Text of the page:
The establishment press is headed the way of the dinosaurs.

Reading the newspaper trade journals today is like reading the
newsletter of the hospital’s intensive care ward.

Everybody knows something is wrong, but every newspaper doctor has a
different prescription. In my humble opinion, as a veteran of the
business for 20 years, none of them have a clue.

Writing in the most recent issue of Editor & Publisher, Bruce
Krasnow, city editor of the New Mexican in Santa Fe and a journalism
instructor, says: “There are some terrific writers in the journalism
class I teach at a local college. But for some reason, writing for a
newspaper is not on their list of career objectives.”

Incredible! Less than 10 years ago, there were hundreds of applicants
for every entry-level job at major metropolitan papers and plenty for
papers in smaller markets, too, as young journalists fought for any way
in the door of what was the most exciting business in the world.

Today, there’s still competition, but it has more to do with the
contracting number of jobs and the dwindling number of competitive
newspaper markets. Morale in big-city newsrooms is more in tune with
what you would expect in a funeral home than what we recall from the
days of “The Front Page” or “All the President’s Men.”

“Any editor who has tried to fill an editorial opening knows the
reality: Newspapers and those who edit them are no longer sexy,” writes
Krasnow. “The Watergate era, which brought the profession into the
public spotlight and helped inspire energetic young reporters, is long
gone, replaced by C-Span and CNN images of a stodgy, aging Washington
press corps whose reporters bicker among themselves to fill air time.”

Krasnow continues: “Students in their 20s weren’t even born when
President Nixon resigned in 1974. Now, Lou Grant, and even Murphy Brown,
have given way to Matt Drudge and personal home pages. Newspapers are no
longer seen as agents of social change, and even if they were, college
students don’t see that as an attraction.”

What seems like bad news — even terminal, perhaps — to the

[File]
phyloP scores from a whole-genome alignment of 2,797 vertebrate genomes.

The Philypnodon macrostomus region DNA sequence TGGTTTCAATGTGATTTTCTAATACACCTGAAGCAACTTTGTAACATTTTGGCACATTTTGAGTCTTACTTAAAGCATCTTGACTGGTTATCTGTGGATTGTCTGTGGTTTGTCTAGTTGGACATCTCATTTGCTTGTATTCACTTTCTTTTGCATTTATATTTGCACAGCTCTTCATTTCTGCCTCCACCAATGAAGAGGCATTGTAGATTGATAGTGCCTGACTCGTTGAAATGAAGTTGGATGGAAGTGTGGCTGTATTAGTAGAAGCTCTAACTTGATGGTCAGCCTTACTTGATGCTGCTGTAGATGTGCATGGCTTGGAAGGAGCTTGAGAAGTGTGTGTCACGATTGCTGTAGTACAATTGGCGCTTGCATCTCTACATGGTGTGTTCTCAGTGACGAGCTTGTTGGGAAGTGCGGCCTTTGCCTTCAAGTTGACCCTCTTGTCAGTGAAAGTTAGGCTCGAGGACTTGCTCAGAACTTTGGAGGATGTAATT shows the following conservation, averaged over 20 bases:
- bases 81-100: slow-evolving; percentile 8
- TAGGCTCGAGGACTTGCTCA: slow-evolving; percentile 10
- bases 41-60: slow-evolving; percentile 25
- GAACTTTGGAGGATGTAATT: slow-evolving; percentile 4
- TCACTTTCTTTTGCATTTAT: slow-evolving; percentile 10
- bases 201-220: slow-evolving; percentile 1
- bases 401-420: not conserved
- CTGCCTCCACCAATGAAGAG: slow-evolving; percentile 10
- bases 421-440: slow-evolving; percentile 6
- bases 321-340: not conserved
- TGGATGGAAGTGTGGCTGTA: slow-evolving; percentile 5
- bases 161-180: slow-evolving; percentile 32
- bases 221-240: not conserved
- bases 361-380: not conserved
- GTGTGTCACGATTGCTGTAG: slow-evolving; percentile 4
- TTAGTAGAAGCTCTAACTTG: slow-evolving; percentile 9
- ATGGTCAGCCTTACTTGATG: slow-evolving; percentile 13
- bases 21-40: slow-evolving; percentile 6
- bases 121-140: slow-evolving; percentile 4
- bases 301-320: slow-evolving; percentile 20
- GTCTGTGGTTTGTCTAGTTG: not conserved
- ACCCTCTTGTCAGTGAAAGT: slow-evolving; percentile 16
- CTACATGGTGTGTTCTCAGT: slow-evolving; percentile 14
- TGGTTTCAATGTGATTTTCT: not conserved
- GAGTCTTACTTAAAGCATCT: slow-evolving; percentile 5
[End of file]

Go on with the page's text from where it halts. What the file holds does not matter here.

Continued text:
establishment press types is actually a sign of hope. We’re witnessing a
media revolution. I don’t think you can fully appreciate the depths
of it, the scale of it, the beauty of it, unless you have been in both
worlds as I have been.

Millions of people across the United States and around the world
simply don’t get their news the way they once did. Sure, they may tune
in to the television ever so casually to hear what Tom Brokaw or Dan
Rather or Bernard Shaw has to say, but the networks — even the
relatively new ones like CNN — don’t pack the same punch.

The Internet is where it’s at for the future. It’s growing faster
than TV did in its heyday. But it is far more interactive, entertaining
and informative.

But Marshall McLuhan didn’t get it quite right. It’s not the medium
that is the message. The message is the message. People want real
information. They hunger for it. People are realizing that they have
been controlled for too long. The Internet gives them far more choices
— not all good, but choices nonetheless.

I can see where this is all leading. The journalism schools and the
major foundations have been trying to reinvent the press for the last
decade. They have wanted to figure out a new winning formula that could
pacify the restless public. They gave it their best shot. It was called
“civic journalism.” And it didn’t go anywhere.

The hope was that the press could dress up essentially the same thing
they’ve been doing with a new name and the public would be satisfied. It
hasn’t worked.

I’ll tell you why. The public does want real “civic journalism.” But
that’s not what the Pew Foundation and others have delivered with all
their experiments. Real civic journalism is what got the industry and
the public excited 26 years ago following Watergate. It was the idea of
investigative reporting into government fraud, waste, abuse and
corruption. It was the old-fashioned idea that the press’ central role
in a free society is to serve as a watchdog of government. That’s what
real civic journalism is.

And that is exactly what is attracting so much attention, so much
excitement and so much hope on in the “new media” today.

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